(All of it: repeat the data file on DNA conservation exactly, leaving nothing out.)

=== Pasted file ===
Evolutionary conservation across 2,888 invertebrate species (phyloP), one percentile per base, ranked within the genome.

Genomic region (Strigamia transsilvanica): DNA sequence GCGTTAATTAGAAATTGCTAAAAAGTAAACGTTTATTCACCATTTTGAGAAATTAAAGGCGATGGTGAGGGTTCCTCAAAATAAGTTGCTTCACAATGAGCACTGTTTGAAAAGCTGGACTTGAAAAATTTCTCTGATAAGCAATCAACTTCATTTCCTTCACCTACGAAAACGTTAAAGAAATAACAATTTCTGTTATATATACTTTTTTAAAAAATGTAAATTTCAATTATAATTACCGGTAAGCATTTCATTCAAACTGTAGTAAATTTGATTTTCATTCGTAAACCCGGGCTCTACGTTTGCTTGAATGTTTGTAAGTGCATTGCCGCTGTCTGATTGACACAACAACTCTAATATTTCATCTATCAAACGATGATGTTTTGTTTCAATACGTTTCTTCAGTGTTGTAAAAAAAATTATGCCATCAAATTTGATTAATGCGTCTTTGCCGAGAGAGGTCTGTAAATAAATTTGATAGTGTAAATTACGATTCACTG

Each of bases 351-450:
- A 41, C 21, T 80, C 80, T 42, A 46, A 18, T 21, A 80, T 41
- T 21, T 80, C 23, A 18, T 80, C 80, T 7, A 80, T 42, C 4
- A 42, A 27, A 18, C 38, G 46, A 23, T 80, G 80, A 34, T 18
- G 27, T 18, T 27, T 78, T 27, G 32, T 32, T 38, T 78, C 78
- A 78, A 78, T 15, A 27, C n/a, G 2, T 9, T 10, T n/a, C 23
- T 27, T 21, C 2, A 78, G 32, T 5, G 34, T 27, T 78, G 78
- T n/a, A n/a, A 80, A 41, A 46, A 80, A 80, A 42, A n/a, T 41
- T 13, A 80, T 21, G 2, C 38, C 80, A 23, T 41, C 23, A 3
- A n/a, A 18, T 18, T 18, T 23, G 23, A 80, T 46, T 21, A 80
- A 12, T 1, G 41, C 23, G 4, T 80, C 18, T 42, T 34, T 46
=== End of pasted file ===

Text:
Evolutionary conservation across 2,888 invertebrate species (phyloP), one percentile per base, ranked within the genome.

Genomic region (Strigamia transsilvanica): DNA sequence GCGTTAATTAGAAATTGCTAAAAAGTAAACGTTTATTCACCATTTTGAGAAATTAAAGGCGATGGTGAGGGTTCCTCAAAATAAGTTGCTTCACAATGAGCACTGTTTGAAAAGCTGGACTTGAAAAATTTCTCTGATAAGCAATCAACTTCATTTCCTTCACCTACGAAAACGTTAAAGAAATAACAATTTCTGTTATATATACTTTTTTAAAAAATGTAAATTTCAATTATAATTACCGGTAAGCATTTCATTCAAACTGTAGTAAATTTGATTTTCATTCGTAAACCCGGGCTCTACGTTTGCTTGAATGTTTGTAAGTGCATTGCCGCTGTCTGATTGACACAACAACTCTAATATTTCATCTATCAAACGATGATGTTTTGTTTCAATACGTTTCTTCAGTGTTGTAAAAAAAATTATGCCATCAAATTTGATTAATGCGTCTTTGCCGAGAGAGGTCTGTAAATAAATTTGATAGTGTAAATTACGATTCACTG

Each of bases 351-450:
- A 41, C 21, T 80, C 80, T 42, A 46, A 18, T 21, A 80, T 41
- T 21, T 80, C 23, A 18, T 80, C 80, T 7, A 80, T 42, C 4
- A 42, A 27, A 18, C 38, G 46, A 23, T 80, G 80, A 34, T 18
- G 27, T 18, T 27, T 78, T 27, G 32, T 32, T 38, T 78, C 78
- A 78, A 78, T 15, A 27, C n/a, G 2, T 9, T 10, T n/a, C 23
- T 27, T 21, C 2, A 78, G 32, T 5, G 34, T 27, T 78, G 78
- T n/a, A n/a, A 80, A 41, A 46, A 80, A 80, A 42, A n/a, T 41
- T 13, A 80, T 21, G 2, C 38, C 80, A 23, T 41, C 23, A 3
- A n/a, A 18, T 18, T 18, T 23, G 23, A 80, T 46, T 21, A 80
- A 12, T 1, G 41, C 23, G 4, T 80, C 18, T 42, T 34, T 46